posted January 28, 2019
This article was published in January 2019. For a new version updated for 2020, visit 5 Occupational Safety and Health Trends to Watch in 2020.
It is well into 2019, and as you turn your attention to the next 12 months, now is the time to consider the trends that are shaping the world of occupational health and safety.
Trend #1: Prevention, Not Detection
Until recently, much of occupational health and safety has been focused on detecting unsafe conditions and the assumption that the majority of workplace accidents are attributable to unsafe behaviors. As such, for at least the last decade and a half, the statistics regarding workplace injuries have gone largely unchanged. Companies spend more time mitigating risks after an accident has occurred or been detected than preventing them. The field is changing, though. Occupational health and safety experts are recommending a shift away from reward and recognition programs (that focus on finding risks) to a more prevention-based approach (that puts more emphasis on education, training and identifying issues before someone gets hurt).
Trend #2: Acknowledging Workplace Substance Abuse and Mental Health
The prevalence of mental illness and substance abuse in the workplace is a chief concern for many occupational safety experts. The U.S. Department of Justice estimates that about half of all workplace accidents are at least in part attributable to drug abuse, and 11 percent of all workplace fatalities involve alcohol. Given the severity of these issues, and their effects—on safety, absenteeism, productivity and company morale—more companies are implementing programs to provide support and treatment for struggling workers.
Trend #3: More Safety Professionals
Recognizing the importance of workplace safety, more companies are hiring safety professionals. From safety directors who are responsible for overseeing entire occupational health and safety programs to safety coordinators who develop and lead safety training, there are more opportunities for those with an advanced degree in occupational safety and health than ever before. Many of these jobs are lucrative, too, with median salaries ranging from $50,000-$72,000 per year.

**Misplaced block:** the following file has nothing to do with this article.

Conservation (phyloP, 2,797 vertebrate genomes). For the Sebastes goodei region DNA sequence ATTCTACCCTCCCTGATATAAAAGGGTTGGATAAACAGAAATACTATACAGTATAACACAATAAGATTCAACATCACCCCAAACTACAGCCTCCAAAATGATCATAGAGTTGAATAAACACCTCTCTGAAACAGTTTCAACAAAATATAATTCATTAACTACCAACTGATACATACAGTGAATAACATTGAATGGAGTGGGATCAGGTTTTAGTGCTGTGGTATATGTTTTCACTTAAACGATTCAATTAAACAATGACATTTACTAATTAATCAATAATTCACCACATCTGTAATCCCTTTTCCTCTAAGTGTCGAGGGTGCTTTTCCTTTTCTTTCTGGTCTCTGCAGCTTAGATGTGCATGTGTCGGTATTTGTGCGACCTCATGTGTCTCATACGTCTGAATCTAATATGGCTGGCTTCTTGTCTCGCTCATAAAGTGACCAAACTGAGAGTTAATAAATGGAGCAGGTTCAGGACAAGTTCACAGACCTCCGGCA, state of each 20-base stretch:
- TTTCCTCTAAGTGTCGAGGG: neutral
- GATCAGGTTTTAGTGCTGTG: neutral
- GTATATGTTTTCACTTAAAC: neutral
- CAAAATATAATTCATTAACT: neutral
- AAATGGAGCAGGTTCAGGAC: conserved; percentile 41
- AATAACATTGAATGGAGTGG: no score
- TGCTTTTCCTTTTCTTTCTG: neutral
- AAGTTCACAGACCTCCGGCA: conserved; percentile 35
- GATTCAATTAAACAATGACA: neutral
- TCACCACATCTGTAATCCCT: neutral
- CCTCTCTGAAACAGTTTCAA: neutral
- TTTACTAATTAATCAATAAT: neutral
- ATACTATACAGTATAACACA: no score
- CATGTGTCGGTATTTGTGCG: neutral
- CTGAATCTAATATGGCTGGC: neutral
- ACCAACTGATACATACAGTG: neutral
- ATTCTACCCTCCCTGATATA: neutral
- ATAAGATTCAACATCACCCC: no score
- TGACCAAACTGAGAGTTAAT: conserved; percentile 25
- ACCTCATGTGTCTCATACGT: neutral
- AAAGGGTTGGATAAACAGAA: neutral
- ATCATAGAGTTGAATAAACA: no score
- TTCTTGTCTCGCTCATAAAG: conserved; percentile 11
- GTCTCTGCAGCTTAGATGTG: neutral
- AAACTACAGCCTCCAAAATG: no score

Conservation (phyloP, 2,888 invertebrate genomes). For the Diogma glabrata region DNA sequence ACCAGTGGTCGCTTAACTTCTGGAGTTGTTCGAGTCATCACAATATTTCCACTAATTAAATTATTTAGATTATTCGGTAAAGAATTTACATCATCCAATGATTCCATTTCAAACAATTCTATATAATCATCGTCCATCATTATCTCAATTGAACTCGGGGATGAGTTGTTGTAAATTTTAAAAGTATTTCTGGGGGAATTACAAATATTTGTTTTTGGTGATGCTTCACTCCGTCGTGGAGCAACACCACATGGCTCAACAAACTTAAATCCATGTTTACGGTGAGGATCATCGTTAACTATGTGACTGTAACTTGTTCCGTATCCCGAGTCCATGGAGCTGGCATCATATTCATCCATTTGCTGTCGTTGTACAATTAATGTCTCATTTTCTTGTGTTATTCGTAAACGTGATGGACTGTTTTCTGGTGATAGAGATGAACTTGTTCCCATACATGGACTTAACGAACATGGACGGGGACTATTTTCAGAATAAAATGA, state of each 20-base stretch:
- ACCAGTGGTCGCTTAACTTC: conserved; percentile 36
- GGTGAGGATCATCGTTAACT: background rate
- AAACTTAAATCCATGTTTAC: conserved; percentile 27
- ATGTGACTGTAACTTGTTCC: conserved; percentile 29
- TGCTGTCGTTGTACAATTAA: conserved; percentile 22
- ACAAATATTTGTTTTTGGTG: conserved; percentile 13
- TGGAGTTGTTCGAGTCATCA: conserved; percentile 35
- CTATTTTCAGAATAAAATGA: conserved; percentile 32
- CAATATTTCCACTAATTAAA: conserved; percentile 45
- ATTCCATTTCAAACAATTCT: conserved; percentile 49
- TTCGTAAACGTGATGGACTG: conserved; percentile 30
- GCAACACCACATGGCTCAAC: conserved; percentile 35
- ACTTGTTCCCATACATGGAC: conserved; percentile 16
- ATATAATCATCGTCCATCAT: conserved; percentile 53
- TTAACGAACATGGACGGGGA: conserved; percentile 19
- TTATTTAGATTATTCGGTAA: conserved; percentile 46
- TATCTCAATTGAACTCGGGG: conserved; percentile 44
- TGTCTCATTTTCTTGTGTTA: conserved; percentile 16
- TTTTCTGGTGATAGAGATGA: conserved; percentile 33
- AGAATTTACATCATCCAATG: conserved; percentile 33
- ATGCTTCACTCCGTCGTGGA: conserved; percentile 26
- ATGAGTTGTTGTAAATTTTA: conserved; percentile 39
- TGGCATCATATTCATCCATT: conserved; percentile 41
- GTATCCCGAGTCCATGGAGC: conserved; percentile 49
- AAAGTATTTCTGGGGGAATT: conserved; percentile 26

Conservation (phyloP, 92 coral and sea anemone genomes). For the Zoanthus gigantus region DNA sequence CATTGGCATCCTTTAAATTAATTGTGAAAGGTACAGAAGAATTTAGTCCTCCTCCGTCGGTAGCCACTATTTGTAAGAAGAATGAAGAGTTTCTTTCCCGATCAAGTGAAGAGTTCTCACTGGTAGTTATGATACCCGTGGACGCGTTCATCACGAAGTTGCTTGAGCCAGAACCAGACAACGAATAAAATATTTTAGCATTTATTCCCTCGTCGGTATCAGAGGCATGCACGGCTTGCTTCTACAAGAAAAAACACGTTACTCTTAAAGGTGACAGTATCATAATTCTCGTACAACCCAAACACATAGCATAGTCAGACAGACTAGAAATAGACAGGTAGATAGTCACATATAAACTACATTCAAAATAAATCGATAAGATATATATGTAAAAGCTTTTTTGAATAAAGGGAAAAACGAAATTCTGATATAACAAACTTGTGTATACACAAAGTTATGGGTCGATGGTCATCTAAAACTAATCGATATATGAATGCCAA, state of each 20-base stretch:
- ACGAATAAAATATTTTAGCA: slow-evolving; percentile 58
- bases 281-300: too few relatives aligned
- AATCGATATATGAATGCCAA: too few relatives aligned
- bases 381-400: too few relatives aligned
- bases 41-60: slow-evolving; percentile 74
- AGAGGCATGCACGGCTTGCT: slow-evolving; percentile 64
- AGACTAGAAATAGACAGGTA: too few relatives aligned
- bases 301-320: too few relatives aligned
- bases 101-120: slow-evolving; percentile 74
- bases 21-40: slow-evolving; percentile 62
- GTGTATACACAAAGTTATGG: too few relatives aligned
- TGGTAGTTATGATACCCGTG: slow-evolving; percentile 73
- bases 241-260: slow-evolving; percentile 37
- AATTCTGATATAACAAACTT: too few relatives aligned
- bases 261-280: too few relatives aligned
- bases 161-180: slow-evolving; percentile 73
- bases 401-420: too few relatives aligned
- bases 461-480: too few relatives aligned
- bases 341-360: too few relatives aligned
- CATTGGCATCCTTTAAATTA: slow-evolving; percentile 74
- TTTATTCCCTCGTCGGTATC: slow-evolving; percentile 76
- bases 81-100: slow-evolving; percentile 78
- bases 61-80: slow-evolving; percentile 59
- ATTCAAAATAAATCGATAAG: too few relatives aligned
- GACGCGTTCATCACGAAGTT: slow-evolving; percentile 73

Trend #4: Smart PPE
We have everything from smart lights to smart cars now, so it only makes sense that smart personal protective equipment (PPE) is starting to hit the market. Developers are working on safety gear that includes sensors designed to monitor the wearer’s blood oxygen levels, vital signs, blood alcohol level, sweat level, and other factors, with an eye toward monitoring the employee’s health. Keeping track of a worker’s fatigue and alertness levels, for instance, can help managers determine who needs a break and when. Although there are some privacy concerns about this PPE technology and how the data collected may be used by employers, from a safety standpoint, monitoring the unseen factors that can lead to an accident has the potential to significantly reduce the number of workplace accidents.
Trend #5: New OSHA Rules
OSHA has changed its record-keeping rules for businesses beginning in 2019. Going forward, businesses in high-risk industries with 250 or more employees must submit their 2018 injury tracking data via form 300 A by March 2, 2019. In addition, OSHA is considering an additional rule change that will require some businesses to submit additional paperwork related to workplace injuries, namely forms 300 and 301. The final rule is expected to be published in June, so in the meantime, businesses should prepare to submit form 300A by the March deadline.
Trend #6: Increased Retraining of Workers
In the past, many organizations have treated safety training as a “one and done” task, requiring employees to only complete a safety seminar or class when they are first hired; however, research shows that employees benefit from ongoing safety training and regular updates to their knowledge. More companies are now implementing annual safety retraining programs designed to refresh employee safety skills, as well as provide ongoing safety training on specific topics. Much of this ongoing learning is being provided in the form of “micro-learning,” which allows employees to complete a short training session using any device. Training might involve developing skills in identifying and preventing accidents, the proper use of PPE and how to report a safety violation. By continuously training employees in safety fundamentals, it ensures front-of mind-awareness and reduces the number of incidents.
With all of the changes in attitudes and approaches toward occupational safety, as well as the abundance of new jobs expected within the coming years, 2019 is the ideal time to begin working on an advanced degree in occupational safety and health. To learn more about how Columbia Southern University can help you move forward in this fast-growing field, visit ColumbiaSouthern.edu/Safety.
Related: Benefits of Earning Safety Certifications